This seems like such a non-Darwinian topic for The Scientist (shades of structuralism!):
There is a debate raging in ecology about whether there are ecological laws, analogous to the universal rules that underpin physics and mathematics. This discussion is important for a number of reasons. According to some, laws are the true mark of a scientific discipline, so ecology’s status as a branch of science hinges on the outcome. The existence of ecological laws could also make a difference to the practice of ecology.
If there are no laws to be discovered, ecologists would seem to be in the business of merely supplying a suite of localized models. These models would be assessed for their empirical adequacy in specific contexts, but not for their ability to capture universal truths. If, on the other hand, ecology does have laws, this invites further exploration into what these laws are and what their utility might be in describing ecological dynamics.Mark Colyvan, John Damuth, and Lev R. Ginzburg, “The Dawn of Universal Ecology” at The Scientist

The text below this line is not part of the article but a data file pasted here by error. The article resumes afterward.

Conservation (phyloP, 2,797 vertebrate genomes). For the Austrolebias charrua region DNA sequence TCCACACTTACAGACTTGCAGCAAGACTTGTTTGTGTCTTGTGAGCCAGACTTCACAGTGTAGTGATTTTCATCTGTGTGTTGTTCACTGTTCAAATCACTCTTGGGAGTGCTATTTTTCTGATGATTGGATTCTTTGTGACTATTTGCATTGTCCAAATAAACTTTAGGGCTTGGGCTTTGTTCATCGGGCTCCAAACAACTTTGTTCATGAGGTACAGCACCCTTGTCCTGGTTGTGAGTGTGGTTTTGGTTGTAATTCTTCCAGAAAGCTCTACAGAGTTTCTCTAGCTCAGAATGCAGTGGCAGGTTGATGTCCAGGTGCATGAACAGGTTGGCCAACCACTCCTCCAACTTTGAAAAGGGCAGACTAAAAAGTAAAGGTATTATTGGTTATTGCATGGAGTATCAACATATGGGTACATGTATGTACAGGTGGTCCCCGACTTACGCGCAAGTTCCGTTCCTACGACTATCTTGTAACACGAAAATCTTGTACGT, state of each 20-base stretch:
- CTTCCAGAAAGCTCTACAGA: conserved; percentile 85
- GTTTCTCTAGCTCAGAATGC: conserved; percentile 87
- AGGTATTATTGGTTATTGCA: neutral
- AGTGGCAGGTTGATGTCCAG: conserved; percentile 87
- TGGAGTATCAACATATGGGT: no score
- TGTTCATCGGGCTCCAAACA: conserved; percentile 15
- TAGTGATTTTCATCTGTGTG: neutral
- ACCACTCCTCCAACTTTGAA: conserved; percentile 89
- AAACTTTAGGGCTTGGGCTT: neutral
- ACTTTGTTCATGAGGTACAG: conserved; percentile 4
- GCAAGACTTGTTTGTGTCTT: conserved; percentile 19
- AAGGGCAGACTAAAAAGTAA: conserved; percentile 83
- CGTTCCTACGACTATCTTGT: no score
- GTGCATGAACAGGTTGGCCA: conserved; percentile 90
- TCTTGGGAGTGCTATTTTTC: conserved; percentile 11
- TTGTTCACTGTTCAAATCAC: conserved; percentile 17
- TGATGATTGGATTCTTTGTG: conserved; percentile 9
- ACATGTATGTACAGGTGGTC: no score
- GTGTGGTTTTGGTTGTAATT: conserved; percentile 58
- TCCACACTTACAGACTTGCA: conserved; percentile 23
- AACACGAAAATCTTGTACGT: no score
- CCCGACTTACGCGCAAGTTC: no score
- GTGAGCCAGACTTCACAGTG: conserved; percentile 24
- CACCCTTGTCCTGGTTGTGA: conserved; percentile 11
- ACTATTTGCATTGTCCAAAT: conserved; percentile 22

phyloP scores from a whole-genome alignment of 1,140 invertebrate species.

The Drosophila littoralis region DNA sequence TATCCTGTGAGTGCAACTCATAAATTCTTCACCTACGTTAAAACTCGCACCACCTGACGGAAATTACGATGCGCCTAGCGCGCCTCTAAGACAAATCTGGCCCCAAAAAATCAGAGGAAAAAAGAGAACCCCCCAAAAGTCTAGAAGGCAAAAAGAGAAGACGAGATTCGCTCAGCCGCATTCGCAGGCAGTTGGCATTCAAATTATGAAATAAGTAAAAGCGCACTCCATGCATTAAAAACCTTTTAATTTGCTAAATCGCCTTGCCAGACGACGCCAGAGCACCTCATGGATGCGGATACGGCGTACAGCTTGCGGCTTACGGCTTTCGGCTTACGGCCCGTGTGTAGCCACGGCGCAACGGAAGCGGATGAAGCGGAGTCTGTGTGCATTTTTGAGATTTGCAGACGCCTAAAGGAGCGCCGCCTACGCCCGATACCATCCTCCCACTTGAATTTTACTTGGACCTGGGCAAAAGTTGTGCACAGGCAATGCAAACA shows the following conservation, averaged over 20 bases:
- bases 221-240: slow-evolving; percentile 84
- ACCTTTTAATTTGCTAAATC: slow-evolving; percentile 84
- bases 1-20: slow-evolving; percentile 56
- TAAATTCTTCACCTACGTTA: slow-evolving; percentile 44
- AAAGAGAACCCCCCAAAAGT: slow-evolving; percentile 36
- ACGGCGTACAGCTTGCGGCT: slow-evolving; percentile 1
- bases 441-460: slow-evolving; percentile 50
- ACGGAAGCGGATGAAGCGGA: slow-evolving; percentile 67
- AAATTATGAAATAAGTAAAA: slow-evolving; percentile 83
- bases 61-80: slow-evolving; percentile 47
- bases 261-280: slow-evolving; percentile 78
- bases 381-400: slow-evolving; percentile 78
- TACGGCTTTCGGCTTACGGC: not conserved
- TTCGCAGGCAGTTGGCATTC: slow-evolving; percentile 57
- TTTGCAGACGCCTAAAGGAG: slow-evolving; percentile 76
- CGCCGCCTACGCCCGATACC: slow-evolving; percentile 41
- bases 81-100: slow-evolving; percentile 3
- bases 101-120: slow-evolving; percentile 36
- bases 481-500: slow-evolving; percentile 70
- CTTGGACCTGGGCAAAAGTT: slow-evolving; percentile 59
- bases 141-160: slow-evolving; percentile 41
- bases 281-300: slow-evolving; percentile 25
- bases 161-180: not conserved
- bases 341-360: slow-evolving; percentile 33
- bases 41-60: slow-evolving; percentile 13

Sounds promising. If physics depends on mathematics and chemistry depends on physics and biology depends on chemistry, why could not be laws be derived that help us understand ecology?
But then Malthus betrays the authors, as he misled Darwin:
Take the core ecological principle that, when resources are unlimited, populations grow exponentially. This principle, posited by Thomas Malthus in 1798, could be regarded as the cornerstone of population ecology. Ecologists have every reason to believe that this principle is perfectly generalizable. After all, it is a logical extension of the idea that every organism produces as many offspring as it can. A failure of exponential growth would require a systematic reduction in the overall reproductive output. In a system with limitless resources, such a decline would be inexplicable. Mark Colyvan, John Damuth, and Lev R. Ginzburg, “The Dawn of Universal Ecology” at The Scientist
If the authors consider humans an organism, how do they account for the fact that we famously do NOT produce as many offspring as we can? What grew exponentially was human civilization; numbers are a variable factor.
Do we actually know that most life forms produce as many offspring as they can? Some of us would suggest more study.